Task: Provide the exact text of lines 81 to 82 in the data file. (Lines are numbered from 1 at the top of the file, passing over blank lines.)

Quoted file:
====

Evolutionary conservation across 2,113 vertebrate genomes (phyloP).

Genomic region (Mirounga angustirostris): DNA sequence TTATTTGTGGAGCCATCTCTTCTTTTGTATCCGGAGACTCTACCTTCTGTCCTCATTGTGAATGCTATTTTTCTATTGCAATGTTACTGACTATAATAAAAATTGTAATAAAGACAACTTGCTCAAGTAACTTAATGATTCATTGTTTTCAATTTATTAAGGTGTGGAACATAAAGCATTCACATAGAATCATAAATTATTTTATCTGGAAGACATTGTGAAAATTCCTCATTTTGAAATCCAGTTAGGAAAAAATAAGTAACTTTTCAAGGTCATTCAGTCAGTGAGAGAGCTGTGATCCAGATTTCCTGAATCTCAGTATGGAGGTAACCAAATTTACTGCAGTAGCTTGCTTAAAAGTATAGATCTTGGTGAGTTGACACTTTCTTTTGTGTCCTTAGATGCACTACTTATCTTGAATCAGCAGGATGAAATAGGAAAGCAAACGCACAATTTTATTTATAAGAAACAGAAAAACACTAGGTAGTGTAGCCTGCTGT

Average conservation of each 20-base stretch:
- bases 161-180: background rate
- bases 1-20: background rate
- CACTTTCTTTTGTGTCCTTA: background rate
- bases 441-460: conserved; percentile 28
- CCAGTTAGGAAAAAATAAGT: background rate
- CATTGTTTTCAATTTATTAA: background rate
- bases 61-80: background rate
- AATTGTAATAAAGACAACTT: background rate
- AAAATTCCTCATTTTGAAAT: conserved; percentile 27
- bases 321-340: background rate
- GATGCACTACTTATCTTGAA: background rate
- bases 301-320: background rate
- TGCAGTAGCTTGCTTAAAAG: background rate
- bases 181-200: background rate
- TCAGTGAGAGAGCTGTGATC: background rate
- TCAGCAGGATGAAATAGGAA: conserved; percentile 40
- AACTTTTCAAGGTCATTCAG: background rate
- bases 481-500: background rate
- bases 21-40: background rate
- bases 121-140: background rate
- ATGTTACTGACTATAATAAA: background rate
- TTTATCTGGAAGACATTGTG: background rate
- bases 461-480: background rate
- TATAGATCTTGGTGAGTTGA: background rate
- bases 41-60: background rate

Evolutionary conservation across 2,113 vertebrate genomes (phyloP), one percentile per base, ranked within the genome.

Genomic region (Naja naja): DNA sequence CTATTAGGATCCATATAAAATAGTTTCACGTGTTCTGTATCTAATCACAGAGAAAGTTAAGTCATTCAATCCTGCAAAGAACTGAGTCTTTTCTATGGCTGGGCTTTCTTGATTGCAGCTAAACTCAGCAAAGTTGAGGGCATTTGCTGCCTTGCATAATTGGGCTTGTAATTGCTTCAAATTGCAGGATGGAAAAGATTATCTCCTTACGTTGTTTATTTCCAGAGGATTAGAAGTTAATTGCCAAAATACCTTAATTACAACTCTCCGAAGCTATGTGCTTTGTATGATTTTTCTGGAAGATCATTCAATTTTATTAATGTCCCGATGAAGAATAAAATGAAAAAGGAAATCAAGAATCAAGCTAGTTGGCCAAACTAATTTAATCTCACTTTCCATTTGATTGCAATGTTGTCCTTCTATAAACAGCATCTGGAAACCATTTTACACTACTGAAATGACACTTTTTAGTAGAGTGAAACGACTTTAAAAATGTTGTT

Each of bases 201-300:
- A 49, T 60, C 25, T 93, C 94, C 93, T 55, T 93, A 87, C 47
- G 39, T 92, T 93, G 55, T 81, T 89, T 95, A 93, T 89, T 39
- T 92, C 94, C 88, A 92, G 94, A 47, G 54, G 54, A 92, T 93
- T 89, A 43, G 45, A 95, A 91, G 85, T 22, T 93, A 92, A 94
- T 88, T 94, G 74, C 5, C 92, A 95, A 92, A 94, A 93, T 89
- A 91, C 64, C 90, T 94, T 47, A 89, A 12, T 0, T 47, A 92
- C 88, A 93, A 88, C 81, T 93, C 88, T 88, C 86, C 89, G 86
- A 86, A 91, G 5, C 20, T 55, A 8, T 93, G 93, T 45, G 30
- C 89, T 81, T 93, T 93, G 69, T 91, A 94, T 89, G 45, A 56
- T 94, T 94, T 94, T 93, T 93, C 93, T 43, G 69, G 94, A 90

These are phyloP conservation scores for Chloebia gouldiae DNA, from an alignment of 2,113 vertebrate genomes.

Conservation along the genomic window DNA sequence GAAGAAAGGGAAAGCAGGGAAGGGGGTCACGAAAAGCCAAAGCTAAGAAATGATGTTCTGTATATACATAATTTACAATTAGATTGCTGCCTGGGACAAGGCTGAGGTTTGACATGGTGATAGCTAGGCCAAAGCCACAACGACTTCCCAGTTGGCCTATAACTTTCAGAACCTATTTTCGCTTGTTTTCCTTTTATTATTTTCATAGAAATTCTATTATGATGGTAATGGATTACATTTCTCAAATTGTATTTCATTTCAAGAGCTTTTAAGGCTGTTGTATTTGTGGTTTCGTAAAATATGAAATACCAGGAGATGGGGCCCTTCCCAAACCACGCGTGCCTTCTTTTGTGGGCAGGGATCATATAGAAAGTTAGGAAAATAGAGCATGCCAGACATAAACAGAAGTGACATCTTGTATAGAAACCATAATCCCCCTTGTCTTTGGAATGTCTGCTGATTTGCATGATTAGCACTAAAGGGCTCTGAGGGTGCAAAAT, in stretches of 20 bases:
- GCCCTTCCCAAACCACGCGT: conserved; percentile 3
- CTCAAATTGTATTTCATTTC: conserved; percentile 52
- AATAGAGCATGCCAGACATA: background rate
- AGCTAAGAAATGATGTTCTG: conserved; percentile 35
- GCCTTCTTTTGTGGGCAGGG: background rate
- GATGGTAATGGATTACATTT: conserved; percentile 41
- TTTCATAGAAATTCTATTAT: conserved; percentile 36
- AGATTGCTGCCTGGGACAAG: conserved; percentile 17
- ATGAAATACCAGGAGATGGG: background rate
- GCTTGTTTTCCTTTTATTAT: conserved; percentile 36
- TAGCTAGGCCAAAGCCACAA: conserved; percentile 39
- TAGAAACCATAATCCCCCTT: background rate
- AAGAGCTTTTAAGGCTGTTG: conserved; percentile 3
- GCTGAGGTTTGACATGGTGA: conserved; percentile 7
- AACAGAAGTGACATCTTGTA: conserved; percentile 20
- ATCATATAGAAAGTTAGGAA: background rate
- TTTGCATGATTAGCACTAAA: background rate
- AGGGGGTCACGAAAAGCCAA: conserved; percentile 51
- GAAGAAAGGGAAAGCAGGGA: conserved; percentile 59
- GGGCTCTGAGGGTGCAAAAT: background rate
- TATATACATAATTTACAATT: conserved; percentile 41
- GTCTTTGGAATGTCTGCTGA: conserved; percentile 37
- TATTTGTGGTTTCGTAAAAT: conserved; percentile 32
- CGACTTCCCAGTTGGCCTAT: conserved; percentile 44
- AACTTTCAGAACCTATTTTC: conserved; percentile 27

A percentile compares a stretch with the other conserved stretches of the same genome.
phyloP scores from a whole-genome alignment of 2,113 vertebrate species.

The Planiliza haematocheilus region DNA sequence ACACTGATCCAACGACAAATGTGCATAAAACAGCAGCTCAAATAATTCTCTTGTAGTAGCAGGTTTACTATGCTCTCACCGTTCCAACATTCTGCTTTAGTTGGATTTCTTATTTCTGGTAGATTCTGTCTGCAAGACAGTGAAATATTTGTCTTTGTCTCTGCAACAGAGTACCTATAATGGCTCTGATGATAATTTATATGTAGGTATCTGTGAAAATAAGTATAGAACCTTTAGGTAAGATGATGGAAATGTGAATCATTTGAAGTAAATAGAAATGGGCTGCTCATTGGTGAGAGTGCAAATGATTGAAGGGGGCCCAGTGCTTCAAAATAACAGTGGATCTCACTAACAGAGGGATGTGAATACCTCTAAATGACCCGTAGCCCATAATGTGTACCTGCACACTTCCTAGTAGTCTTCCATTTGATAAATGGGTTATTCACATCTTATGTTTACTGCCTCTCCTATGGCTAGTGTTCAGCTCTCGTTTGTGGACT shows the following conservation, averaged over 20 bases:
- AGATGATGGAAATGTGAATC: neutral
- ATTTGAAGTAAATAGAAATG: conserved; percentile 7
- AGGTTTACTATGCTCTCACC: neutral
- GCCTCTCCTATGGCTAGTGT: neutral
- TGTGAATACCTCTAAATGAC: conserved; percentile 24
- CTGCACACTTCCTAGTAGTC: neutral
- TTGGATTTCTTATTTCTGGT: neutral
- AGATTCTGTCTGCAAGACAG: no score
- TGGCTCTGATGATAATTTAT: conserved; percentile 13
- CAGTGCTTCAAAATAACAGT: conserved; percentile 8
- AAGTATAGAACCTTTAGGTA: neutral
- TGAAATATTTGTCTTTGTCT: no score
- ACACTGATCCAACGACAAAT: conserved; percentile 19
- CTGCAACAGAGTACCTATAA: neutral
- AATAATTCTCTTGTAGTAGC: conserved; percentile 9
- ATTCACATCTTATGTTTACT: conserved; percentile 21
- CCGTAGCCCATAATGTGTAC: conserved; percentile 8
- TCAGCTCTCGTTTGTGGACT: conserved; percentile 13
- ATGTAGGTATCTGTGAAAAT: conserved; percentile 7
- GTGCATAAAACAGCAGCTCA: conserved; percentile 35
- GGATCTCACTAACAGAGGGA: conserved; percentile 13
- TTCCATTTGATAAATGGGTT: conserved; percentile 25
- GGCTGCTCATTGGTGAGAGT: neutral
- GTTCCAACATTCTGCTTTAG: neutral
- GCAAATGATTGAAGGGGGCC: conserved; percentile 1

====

- CAGTGCTTCAAAATAACAGT: conserved; percentile 8
- AAGTATAGAACCTTTAGGTA: neutral